Archive for August 5th, 2015



 © 2015 by James Clark

      I want to begin this account of Manhunter (1986) with a rather more extensive alert regarding the torrent of misapprehension getting in the way of clarity as to its specific soundness and that of Mann’s other films. Like his guiding light, Jean Pierre Melville (1917-1973), Mann hies to an avenue of performance serving two very disparate market zones. (He is on record as lightly rebuffing filmmakers of “niche” seriousness the output of which few, if any, ever see, let alone comprehend and enjoy. Wide popularity and integrity, he declares, with the example of Stanley Kubrick to back him up, are not mutually exclusive phenomena.) Thus, like Melville, he gravitates to good old crime adventures the dynamics of which verge on what astrophysicist John Gribbin calls “spooky action at a distance.” Both Melville and Mann have sweated out that latter territory—somewhat questionably taken over by astrophysics—way too hot to handle on the part of normal willpower, to the point of Mann’s injecting it into a desperately normal protagonist like Manhunter’s Will, whereby his dividedness in face of hard and deadly challenge can both attractively burnish a heroes and villains diversion while at the same time allowing the penniless niche-crowd to look on with awe that maddening problematics can elicit such fun and profit.

Our Tricky Two in fact probe in this manner an avenue where uncomplicated fun seekers can startle themselves into unsuspected maturity. In getting around to the elegant and very volatile vectors of a film rife with inelegant moments, I feel that a brief look at a performance craft very different in many ways from that of Mann’s can bring to bear how widespread and thought-provoking that play of startling self-revelation has become. (more…)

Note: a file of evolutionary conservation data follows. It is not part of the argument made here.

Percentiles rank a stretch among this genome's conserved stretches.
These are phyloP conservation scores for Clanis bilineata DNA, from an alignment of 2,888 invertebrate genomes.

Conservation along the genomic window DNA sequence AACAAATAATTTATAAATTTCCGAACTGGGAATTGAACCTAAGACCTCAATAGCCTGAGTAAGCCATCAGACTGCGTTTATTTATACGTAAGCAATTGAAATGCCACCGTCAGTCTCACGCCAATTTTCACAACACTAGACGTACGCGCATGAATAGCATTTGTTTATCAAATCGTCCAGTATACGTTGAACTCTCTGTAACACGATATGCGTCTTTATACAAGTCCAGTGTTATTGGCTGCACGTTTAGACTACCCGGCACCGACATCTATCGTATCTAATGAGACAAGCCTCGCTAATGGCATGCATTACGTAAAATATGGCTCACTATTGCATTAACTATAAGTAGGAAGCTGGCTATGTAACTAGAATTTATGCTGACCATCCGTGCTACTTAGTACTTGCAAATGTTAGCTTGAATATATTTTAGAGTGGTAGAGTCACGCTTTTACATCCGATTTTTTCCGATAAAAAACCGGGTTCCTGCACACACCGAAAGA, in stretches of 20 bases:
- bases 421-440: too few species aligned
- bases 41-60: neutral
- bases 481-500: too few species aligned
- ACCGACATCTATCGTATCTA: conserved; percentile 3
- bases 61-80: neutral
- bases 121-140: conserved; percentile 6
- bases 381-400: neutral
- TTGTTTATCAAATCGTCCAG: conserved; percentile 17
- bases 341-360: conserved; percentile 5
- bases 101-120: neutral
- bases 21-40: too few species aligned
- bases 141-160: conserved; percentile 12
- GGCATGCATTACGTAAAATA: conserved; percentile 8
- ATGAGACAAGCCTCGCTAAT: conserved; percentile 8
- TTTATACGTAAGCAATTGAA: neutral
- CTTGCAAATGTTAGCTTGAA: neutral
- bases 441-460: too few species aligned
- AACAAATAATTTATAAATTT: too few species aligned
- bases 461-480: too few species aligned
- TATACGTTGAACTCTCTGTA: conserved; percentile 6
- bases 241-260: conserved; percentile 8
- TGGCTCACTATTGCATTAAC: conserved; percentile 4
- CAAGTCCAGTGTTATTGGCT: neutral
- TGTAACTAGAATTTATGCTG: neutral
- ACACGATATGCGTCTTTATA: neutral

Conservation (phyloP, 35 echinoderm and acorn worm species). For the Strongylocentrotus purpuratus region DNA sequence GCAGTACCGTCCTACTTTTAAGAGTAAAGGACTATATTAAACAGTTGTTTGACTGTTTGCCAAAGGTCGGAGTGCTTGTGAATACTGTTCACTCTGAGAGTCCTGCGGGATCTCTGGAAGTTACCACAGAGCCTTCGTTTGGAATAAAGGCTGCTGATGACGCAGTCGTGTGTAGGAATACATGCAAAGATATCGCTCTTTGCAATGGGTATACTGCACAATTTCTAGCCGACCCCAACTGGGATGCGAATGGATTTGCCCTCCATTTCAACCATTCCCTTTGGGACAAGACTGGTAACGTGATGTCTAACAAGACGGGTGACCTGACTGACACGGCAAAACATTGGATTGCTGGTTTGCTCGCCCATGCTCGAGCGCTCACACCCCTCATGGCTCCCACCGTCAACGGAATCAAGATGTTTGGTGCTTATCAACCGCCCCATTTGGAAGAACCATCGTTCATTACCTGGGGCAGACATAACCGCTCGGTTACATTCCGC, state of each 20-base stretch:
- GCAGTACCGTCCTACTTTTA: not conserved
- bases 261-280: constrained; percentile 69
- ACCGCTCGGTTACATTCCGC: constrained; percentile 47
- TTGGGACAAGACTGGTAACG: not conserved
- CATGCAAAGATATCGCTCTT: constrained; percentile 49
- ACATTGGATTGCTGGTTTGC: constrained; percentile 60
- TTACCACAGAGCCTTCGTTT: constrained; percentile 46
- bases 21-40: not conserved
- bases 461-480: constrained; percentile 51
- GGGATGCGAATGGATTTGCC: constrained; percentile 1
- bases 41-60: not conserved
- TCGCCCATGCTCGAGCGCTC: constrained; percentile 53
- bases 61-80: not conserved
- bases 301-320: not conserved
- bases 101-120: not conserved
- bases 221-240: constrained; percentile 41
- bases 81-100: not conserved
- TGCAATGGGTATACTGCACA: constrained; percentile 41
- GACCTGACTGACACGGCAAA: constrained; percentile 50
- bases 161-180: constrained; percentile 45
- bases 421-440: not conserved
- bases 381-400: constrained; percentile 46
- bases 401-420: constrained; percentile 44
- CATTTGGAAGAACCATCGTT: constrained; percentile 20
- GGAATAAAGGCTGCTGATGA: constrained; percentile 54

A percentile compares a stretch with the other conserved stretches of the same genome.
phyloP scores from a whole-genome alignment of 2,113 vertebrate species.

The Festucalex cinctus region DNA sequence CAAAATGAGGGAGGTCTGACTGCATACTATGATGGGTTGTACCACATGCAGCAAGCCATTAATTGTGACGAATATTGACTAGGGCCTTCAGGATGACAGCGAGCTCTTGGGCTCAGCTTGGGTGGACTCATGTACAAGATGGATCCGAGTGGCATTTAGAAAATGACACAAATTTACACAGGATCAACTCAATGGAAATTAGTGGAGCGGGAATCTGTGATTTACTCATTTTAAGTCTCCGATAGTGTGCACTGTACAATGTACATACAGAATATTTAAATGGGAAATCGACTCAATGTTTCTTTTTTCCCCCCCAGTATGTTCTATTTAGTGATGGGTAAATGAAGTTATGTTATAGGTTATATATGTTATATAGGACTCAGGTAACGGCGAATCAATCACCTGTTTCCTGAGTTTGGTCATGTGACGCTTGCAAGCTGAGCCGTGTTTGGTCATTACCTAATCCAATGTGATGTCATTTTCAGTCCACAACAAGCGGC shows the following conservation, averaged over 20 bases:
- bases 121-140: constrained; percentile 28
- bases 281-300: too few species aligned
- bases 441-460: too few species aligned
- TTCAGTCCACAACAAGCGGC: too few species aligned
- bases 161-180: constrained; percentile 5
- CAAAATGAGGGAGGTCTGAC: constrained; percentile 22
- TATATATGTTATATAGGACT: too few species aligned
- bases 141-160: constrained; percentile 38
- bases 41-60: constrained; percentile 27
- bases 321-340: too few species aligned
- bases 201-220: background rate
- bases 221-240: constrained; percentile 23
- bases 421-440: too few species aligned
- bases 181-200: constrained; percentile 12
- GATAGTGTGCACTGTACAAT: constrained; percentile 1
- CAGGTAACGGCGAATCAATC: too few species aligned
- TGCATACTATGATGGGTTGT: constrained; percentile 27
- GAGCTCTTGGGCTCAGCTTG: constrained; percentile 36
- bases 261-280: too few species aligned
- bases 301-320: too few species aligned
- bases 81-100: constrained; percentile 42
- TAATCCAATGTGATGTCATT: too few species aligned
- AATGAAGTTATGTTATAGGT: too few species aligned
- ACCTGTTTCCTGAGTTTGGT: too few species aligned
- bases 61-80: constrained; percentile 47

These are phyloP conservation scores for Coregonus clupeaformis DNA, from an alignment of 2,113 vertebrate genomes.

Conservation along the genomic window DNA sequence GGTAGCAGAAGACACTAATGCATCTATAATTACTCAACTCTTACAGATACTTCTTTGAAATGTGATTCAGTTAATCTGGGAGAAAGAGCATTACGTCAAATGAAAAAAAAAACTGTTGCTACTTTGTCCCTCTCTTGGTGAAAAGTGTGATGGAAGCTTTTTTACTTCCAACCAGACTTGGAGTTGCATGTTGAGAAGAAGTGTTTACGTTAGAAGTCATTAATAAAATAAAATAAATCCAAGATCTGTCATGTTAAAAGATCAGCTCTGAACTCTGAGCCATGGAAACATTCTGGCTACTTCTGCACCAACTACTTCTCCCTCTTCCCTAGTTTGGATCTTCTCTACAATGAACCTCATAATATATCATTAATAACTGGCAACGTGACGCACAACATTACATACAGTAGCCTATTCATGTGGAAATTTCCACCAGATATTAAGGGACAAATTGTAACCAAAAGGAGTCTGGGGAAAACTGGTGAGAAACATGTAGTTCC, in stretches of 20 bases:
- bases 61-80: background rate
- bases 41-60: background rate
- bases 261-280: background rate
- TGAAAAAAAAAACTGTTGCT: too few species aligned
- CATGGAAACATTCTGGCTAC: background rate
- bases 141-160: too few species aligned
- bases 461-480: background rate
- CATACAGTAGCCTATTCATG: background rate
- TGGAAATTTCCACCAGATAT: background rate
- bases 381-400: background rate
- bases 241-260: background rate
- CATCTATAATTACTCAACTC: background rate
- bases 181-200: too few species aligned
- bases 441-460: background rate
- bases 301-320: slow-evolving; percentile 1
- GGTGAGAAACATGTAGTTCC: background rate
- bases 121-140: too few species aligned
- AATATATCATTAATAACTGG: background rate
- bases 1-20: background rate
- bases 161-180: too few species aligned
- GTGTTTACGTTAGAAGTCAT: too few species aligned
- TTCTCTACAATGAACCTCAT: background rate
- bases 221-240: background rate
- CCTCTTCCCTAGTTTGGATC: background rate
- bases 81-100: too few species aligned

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by Allan Fish

(Czechoslovakia 1970 74m) DVD1/2

Aka. Valerie A Tyden Divu

Valerie the Vampire Slayer

p  Jaromil Jires  d  Jaromil Jires  w  Jaromil Jires, Ester Krumachova  story  Viteslav Nezval  ph  Jan Curik  ed  Josef Vausiak  m  Lubos Fiser  art  Jan Oliva

Jaroslava Schallerova (Valerie), Jan Klusak (Gracian), Helena Anyzova, Petr Kopriva, Juiri Prymek,

Well, it’s certainly more of a mouthful than Buffy.  And slayer probably isn’t quite the word either, but the idea of a young girl coming face to face with vampires was not just created by Joss Whedon; Jaromil Jires beat him to it by over twenty years.  However, though vampires appear it isn’t a vampire movie at all, but rather a study in adolescence and female sexual discovery.  It’s also the sort of film that could never, and indeed will never, be made in the US or even the UK, where it would outrage the moral majority.

Valerie is a thirteen year old redhead who has fantastic dreams and a rich imagination.  She lives with her grandmother, a pale but youthful looking woman who has never been near a man since her seduction and impregnation with Valerie’s mother at seventeen.  Valerie is warned by her grandmother not to wear her mother’s earrings, which seem to possess some sort of magical significance and, not doing so, finds herself in increasingly fantastic scenarios, involving witchcraft, vampirism and ghosts (even involving her dead parents) and at the same time, is beginning to explore her sexuality.  (more…)

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